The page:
“The muses will carry us along”: John Williams on composing music and the creative process

Williams at the Avery Fisher Hall in 2007

In a 2011 interview for The New York Times‘ ArtsBeat site, John Williams, the man who has provided the glorious musical soundtrack for an enormous portion of the world’s collective cinematic experience for the past four decades, talked about his creative process and the way he deals with incipient block by trusting his impulses and diving into the act of work  itself. And he says it in words that directly invokes the idea of higher guidance from the muses. He also mentions the necessity of the artist’s “getting out the way.”

INTERVIEWER: Do you ever get blocked?

WILLIAMS: I never experienced anything like a block. For me if I’m ever blocked or I feel like I don’t quite know where to go at the next turn, the best thing for me is to keep writing, to write something. It could be absolute nonsense, but it will project me into the next phase of thinking. And I think if we ourselves as writers get out of the way and let the flow happen and not get uptight about it, so to speak, the muses will carry us along.

The wonderful thing about music is it never seems to be exhausted. Every little idea germinates another one. Things are constantly transforming themselves in musical terms. So that the few notes we have, 7, 8 or 12 notes, can be morphed into endless variations, and it’s never quite over, so I think the idea of a block is something we need to work through.

– James C. McKinley, Jr., “John Williams Lets His Muses Carry Him Along,” ArtsBeat, The New York Times, August 19, 2011

For more on the same theme, see my A Course in Demonic Creativity. Also note that the book contains another direct parallel with a point that Williams illustrates from his own experience. In Chapter Five, titled “The Practice of Inner Collaboration,” I talk about the necessity of divining your muse or daemon’s working preferences in very specific terms if you want to achieve a state of creative flow and inspiration, right down to the tiniest, nitpicking details of working methods and materials. Each of our creative selves or sensibilities seems to be imbued with an innate desire to work in certain ways, at a certain pace, with certain materials, and in a certain environment, as with the example of Rudyard Kipling and his famous statement about his creative daemon’s demand that he should write with “the blackest ink.” Williams, for his part, describes his necessary attachment to working with the “antique tools” of pen and paper in a world where the act of music composition has mostly moved on to digital tools:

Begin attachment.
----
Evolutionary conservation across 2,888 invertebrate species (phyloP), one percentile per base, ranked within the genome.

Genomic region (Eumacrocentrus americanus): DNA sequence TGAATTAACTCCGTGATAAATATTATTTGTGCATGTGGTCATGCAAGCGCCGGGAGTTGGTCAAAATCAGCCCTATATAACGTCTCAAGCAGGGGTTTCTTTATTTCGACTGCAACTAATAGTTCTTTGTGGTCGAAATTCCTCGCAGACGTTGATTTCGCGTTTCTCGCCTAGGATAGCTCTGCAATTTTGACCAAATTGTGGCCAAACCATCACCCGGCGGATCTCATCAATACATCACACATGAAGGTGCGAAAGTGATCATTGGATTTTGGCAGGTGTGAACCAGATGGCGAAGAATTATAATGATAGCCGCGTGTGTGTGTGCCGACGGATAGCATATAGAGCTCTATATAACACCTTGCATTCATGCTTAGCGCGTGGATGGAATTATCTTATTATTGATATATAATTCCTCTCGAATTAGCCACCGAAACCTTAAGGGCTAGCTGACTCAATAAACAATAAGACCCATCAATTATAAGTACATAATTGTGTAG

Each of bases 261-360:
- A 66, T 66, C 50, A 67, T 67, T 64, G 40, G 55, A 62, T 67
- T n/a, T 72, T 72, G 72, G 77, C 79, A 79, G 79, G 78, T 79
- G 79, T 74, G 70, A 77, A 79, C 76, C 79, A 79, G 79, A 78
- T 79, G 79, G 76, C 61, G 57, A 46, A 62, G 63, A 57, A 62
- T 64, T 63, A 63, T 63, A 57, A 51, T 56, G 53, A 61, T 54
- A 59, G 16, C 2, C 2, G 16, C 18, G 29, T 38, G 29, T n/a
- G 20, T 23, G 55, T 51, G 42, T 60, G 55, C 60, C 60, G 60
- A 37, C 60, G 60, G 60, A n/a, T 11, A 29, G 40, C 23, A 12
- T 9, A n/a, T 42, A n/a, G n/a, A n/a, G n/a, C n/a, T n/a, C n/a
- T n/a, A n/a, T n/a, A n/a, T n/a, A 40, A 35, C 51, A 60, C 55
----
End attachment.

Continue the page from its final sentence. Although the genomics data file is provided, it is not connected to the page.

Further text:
INTERVIEWER:And you work with pen and paper?

WILLIAMS: Antique tools. Not even a pen these days. Pencil and paper. In the film work I look at the film a lot. There is a cutting room, a viewing room so to speak, within the building I work in, and I can look at a scene I am working on for two or three days and see it as often as I need to see it. I can write a few bars, then go look at it. People who have computers and work at synthesizers have that in front of them all the time. I don’t have a synthesizer or computer. I haven’t been educated in that technology. When I was studying and learning music, these things didn’t exist and I’ve actually been too busy in the intervening years to retool and learn it all. And I find that at least for me pencil and paper introduces a process of working that’s as much part of it, it becomes part of the conceptual routine or process of working. It’s tangible. It feels good to hold a pen or pencil in your hand and dirty up paper. I suppose it must seem to young composers a completely antediluvian or old-fashioned way of doing it.

Old-fashioned? Perhaps. But Williams is, as he is perfectly aware, wise for adhering to this practice, because he would be stepping right out of his own flow if he tried to “modernize” his methods. Kipling’s famous words about the proper way to behave whenever the creative flow is occurring can aptly be invoked here (as well as in any other situation involving creative work): “When your Daemon is in charge, do not try to think consciously. Drift, wait, and obey.”

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Image via TashTish at en.wikipedia [GFDL (http://www.gnu.org/copyleft/fdl.html) or CC-BY-3.0 (http://creativecommons.org/licenses/by/3.0)], from Wikimedia Commons.

About Matt Cardin

Teeming Brain founder and editor Matt Cardin is the author of DARK AWAKENINGS, DIVINATIONS OF THE DEEP, A COURSE IN DEMONIC CREATIVITY: A WRITER'S GUIDE TO THE INNER GENIUS, and the forthcoming TO ROUSE LEVIATHAN. He is also the editor of BORN TO FEAR: INTERVIEWS WITH THOMAS LIGOTTI and the academic encyclopedias MUMMIES AROUND THE WORLD and GHOSTS, SPIRITS, AND PSYCHICS: THE PARANORMAL FROM ALCHEMY TO ZOMBIES.

Posted on December 2, 2012, in Writing & Creativity and tagged , , , , , . Bookmark the permalink. Leave a Comment.

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